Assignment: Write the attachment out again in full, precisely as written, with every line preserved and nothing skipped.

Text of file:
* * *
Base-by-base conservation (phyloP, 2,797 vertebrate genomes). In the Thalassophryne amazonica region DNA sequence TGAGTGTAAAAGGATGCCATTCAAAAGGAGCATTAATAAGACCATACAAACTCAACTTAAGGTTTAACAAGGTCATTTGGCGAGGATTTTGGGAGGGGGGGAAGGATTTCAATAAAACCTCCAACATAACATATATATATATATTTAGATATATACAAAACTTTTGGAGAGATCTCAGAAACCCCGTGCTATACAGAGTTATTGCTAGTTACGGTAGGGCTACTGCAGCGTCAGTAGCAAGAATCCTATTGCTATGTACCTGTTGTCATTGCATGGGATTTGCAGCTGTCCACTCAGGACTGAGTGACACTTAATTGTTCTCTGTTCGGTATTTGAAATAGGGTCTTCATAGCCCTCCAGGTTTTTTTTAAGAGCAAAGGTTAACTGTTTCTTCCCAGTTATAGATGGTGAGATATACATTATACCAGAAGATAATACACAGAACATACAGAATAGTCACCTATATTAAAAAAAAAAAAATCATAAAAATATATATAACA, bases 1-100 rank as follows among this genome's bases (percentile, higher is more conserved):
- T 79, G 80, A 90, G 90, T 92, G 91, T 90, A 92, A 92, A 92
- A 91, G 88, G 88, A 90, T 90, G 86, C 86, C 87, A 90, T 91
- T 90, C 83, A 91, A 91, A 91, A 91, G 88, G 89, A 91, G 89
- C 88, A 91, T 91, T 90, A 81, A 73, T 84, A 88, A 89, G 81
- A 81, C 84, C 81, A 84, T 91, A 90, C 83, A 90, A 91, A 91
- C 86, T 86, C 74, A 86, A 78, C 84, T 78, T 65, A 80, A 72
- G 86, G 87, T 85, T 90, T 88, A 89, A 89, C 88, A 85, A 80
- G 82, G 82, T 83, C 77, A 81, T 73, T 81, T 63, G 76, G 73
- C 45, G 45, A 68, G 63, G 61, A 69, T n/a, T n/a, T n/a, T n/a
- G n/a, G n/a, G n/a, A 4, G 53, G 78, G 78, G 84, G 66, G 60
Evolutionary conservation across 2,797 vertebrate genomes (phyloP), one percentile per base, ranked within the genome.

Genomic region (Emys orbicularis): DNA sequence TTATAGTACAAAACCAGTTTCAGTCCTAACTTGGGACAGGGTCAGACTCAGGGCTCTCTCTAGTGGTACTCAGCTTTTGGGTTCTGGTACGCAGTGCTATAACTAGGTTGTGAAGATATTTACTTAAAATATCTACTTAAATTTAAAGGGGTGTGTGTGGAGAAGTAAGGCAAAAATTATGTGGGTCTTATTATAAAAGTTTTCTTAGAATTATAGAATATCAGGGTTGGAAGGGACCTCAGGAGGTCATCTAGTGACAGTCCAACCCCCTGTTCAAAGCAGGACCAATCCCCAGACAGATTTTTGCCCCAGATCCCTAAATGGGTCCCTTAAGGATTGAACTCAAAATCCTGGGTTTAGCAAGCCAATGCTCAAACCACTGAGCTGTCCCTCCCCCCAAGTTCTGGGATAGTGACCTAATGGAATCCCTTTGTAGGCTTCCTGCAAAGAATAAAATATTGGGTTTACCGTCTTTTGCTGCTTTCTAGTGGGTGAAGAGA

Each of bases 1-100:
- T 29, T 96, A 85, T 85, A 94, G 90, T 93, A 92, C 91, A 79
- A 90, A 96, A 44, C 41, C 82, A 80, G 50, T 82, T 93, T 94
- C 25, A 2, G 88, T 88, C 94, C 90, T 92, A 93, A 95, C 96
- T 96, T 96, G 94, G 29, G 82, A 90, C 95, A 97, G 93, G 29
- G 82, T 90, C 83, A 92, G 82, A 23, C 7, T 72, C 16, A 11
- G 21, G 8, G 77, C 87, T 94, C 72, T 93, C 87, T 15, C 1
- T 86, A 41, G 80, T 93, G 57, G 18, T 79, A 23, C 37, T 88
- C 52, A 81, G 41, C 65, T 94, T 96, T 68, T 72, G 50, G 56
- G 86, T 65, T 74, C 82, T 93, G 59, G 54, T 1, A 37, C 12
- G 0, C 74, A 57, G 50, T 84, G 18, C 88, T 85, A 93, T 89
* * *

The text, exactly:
Base-by-base conservation (phyloP, 2,797 vertebrate genomes). In the Thalassophryne amazonica region DNA sequence TGAGTGTAAAAGGATGCCATTCAAAAGGAGCATTAATAAGACCATACAAACTCAACTTAAGGTTTAACAAGGTCATTTGGCGAGGATTTTGGGAGGGGGGGAAGGATTTCAATAAAACCTCCAACATAACATATATATATATATTTAGATATATACAAAACTTTTGGAGAGATCTCAGAAACCCCGTGCTATACAGAGTTATTGCTAGTTACGGTAGGGCTACTGCAGCGTCAGTAGCAAGAATCCTATTGCTATGTACCTGTTGTCATTGCATGGGATTTGCAGCTGTCCACTCAGGACTGAGTGACACTTAATTGTTCTCTGTTCGGTATTTGAAATAGGGTCTTCATAGCCCTCCAGGTTTTTTTTAAGAGCAAAGGTTAACTGTTTCTTCCCAGTTATAGATGGTGAGATATACATTATACCAGAAGATAATACACAGAACATACAGAATAGTCACCTATATTAAAAAAAAAAAAATCATAAAAATATATATAACA, bases 1-100 rank as follows among this genome's bases (percentile, higher is more conserved):
- T 79, G 80, A 90, G 90, T 92, G 91, T 90, A 92, A 92, A 92
- A 91, G 88, G 88, A 90, T 90, G 86, C 86, C 87, A 90, T 91
- T 90, C 83, A 91, A 91, A 91, A 91, G 88, G 89, A 91, G 89
- C 88, A 91, T 91, T 90, A 81, A 73, T 84, A 88, A 89, G 81
- A 81, C 84, C 81, A 84, T 91, A 90, C 83, A 90, A 91, A 91
- C 86, T 86, C 74, A 86, A 78, C 84, T 78, T 65, A 80, A 72
- G 86, G 87, T 85, T 90, T 88, A 89, A 89, C 88, A 85, A 80
- G 82, G 82, T 83, C 77, A 81, T 73, T 81, T 63, G 76, G 73
- C 45, G 45, A 68, G 63, G 61, A 69, T n/a, T n/a, T n/a, T n/a
- G n/a, G n/a, G n/a, A 4, G 53, G 78, G 78, G 84, G 66, G 60
Evolutionary conservation across 2,797 vertebrate genomes (phyloP), one percentile per base, ranked within the genome.

Genomic region (Emys orbicularis): DNA sequence TTATAGTACAAAACCAGTTTCAGTCCTAACTTGGGACAGGGTCAGACTCAGGGCTCTCTCTAGTGGTACTCAGCTTTTGGGTTCTGGTACGCAGTGCTATAACTAGGTTGTGAAGATATTTACTTAAAATATCTACTTAAATTTAAAGGGGTGTGTGTGGAGAAGTAAGGCAAAAATTATGTGGGTCTTATTATAAAAGTTTTCTTAGAATTATAGAATATCAGGGTTGGAAGGGACCTCAGGAGGTCATCTAGTGACAGTCCAACCCCCTGTTCAAAGCAGGACCAATCCCCAGACAGATTTTTGCCCCAGATCCCTAAATGGGTCCCTTAAGGATTGAACTCAAAATCCTGGGTTTAGCAAGCCAATGCTCAAACCACTGAGCTGTCCCTCCCCCCAAGTTCTGGGATAGTGACCTAATGGAATCCCTTTGTAGGCTTCCTGCAAAGAATAAAATATTGGGTTTACCGTCTTTTGCTGCTTTCTAGTGGGTGAAGAGA

Each of bases 1-100:
- T 29, T 96, A 85, T 85, A 94, G 90, T 93, A 92, C 91, A 79
- A 90, A 96, A 44, C 41, C 82, A 80, G 50, T 82, T 93, T 94
- C 25, A 2, G 88, T 88, C 94, C 90, T 92, A 93, A 95, C 96
- T 96, T 96, G 94, G 29, G 82, A 90, C 95, A 97, G 93, G 29
- G 82, T 90, C 83, A 92, G 82, A 23, C 7, T 72, C 16, A 11
- G 21, G 8, G 77, C 87, T 94, C 72, T 93, C 87, T 15, C 1
- T 86, A 41, G 80, T 93, G 57, G 18, T 79, A 23, C 37, T 88
- C 52, A 81, G 41, C 65, T 94, T 96, T 68, T 72, G 50, G 56
- G 86, T 65, T 74, C 82, T 93, G 59, G 54, T 1, A 37, C 12
- G 0, C 74, A 57, G 50, T 84, G 18, C 88, T 85, A 93, T 89